Joseph Julian

No Time To Cry

The majority of the soldiers serving in Vietnam were draftees. Back then, a classification of 1A meant the chance of getting drafted was about 99%, and the chance you would end up in Vietnam was around 90%.

Of the over 58,000 names etched on the Vietnam War Memorial, the majority were boys just out of high school, brothers who never had a chance to live out their lives, their dreams. Not to mention a forgotten list of wounded and dismembered to the tune of 304,000. Of the 2.7 million who served in Vietnam, one out of every 10 soldiers ended up a casualty. Amputations or crippling wounds were 300 times higher than World War II. Over 75,000 Vietnam veterans are severely disabled.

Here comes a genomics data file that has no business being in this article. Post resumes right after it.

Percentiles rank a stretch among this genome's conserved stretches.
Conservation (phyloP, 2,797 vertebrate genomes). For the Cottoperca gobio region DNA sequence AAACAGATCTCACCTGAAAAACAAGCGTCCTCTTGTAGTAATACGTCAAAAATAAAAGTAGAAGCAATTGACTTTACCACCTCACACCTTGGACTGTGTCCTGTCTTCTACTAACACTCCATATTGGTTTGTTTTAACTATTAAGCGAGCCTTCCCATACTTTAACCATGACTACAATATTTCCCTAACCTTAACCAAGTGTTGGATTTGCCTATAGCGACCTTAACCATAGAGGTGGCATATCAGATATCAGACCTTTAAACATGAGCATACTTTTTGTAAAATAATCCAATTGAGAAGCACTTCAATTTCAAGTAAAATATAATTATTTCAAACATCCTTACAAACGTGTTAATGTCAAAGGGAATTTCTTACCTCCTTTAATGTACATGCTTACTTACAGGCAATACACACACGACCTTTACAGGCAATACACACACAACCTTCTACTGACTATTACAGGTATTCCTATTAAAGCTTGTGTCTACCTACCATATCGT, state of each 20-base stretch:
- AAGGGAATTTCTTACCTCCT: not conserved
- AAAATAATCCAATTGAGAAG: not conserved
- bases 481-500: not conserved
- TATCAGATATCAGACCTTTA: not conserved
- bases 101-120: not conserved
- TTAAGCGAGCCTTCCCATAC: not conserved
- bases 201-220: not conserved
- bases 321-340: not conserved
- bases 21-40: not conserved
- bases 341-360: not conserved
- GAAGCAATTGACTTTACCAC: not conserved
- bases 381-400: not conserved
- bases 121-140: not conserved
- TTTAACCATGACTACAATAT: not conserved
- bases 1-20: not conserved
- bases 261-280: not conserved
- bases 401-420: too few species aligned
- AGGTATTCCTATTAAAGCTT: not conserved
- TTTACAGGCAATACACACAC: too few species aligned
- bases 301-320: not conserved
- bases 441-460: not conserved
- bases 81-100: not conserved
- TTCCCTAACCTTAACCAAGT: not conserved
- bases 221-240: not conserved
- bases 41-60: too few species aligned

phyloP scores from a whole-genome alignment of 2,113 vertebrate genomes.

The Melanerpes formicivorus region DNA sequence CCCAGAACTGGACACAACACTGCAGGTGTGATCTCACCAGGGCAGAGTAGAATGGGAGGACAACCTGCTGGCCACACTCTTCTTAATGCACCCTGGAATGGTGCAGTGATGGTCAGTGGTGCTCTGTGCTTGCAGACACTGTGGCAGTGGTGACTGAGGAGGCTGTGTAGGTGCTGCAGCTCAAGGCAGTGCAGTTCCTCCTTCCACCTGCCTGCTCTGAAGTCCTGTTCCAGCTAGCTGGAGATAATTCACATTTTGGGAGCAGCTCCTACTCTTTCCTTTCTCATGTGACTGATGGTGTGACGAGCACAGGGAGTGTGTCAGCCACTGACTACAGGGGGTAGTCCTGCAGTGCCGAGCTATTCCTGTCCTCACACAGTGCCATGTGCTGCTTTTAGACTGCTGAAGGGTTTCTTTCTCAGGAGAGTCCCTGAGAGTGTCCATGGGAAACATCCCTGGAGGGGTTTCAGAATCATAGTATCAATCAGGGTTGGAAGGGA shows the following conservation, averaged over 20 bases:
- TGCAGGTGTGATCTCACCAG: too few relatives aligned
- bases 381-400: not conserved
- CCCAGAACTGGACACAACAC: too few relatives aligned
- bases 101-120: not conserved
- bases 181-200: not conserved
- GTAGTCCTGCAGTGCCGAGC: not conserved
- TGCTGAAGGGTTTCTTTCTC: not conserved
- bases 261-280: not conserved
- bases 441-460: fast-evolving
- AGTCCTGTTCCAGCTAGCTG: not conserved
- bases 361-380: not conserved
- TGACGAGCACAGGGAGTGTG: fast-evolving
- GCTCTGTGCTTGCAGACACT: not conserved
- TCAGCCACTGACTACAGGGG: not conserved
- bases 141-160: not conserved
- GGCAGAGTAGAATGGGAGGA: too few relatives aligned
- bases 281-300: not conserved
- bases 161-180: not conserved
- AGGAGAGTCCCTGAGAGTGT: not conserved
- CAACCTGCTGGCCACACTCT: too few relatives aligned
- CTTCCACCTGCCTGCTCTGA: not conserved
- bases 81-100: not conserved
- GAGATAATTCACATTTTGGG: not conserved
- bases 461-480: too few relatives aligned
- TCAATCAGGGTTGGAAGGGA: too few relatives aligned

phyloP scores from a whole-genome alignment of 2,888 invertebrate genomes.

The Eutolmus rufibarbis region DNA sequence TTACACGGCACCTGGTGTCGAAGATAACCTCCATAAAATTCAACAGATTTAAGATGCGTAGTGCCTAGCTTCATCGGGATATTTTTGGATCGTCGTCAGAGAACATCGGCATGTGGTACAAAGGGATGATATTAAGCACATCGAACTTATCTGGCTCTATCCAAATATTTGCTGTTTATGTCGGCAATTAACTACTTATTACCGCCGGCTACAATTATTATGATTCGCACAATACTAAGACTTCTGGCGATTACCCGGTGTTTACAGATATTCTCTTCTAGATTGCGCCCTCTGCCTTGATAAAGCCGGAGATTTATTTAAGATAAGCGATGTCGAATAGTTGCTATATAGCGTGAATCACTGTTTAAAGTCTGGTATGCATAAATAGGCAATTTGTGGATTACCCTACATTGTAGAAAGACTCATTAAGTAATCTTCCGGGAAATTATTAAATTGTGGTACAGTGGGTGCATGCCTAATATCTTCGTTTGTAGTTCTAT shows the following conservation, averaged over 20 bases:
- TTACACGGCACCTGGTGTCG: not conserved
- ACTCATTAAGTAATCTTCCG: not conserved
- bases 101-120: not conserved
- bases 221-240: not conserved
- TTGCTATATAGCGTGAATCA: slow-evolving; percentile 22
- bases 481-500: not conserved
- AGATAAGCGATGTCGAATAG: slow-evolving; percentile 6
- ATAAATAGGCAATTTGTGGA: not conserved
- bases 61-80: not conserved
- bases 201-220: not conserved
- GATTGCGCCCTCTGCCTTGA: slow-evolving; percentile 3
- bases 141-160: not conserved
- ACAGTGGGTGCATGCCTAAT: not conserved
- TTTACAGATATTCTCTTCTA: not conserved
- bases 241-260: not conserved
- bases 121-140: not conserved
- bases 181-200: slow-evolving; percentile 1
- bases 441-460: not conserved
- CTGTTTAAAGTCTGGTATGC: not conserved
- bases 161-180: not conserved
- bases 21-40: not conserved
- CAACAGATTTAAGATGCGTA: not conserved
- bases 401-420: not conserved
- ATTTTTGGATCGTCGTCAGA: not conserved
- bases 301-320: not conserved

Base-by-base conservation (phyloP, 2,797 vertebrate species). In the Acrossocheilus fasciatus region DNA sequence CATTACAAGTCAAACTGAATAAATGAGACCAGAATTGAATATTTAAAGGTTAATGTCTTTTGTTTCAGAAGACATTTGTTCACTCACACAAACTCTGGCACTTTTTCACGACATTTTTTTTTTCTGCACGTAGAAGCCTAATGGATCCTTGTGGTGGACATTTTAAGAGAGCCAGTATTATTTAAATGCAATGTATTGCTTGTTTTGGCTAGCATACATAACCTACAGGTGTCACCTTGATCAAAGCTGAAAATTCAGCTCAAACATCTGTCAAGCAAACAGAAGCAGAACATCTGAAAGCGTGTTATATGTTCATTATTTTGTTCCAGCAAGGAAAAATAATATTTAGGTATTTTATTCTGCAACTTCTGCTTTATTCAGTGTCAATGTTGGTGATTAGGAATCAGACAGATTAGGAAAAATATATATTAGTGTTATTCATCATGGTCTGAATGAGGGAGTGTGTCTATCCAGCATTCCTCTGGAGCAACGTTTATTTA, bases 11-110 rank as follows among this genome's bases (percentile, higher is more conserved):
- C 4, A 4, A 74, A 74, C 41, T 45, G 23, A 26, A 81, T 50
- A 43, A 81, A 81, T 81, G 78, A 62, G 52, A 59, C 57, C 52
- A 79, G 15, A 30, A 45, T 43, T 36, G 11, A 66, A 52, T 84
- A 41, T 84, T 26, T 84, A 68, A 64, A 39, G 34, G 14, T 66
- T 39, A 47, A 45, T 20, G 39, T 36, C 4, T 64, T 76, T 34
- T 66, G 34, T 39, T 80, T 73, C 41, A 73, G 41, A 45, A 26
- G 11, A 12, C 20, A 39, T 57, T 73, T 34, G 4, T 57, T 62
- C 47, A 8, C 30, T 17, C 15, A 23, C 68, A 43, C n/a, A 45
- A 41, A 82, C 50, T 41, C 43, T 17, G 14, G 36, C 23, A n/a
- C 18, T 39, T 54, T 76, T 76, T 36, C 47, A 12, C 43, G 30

And not a single thank you, or welcome home, we missed you.

On Memorial Day, even today, president after president honors the WWII, Korean, Iraq, and Afghanistan veterans, but the Vietnam veteran does not even get an honorable mention.

There is another list of names that no one sees. These names are not written down or etched into a wall, nor do they have a monument anywhere. They are the names of the survivors who left Vietnam physically but not mentally, never fully returning home. Completely changed, a whole different person, a stranger alone in a crowded world they could not wait to get back to.

This is a true story told thru the eyes of one of those survivors.

Hopefully writing this book will help put the ghosts in his head to rest, and bring to light how badly Vietnam veterans were treated when they returned home.


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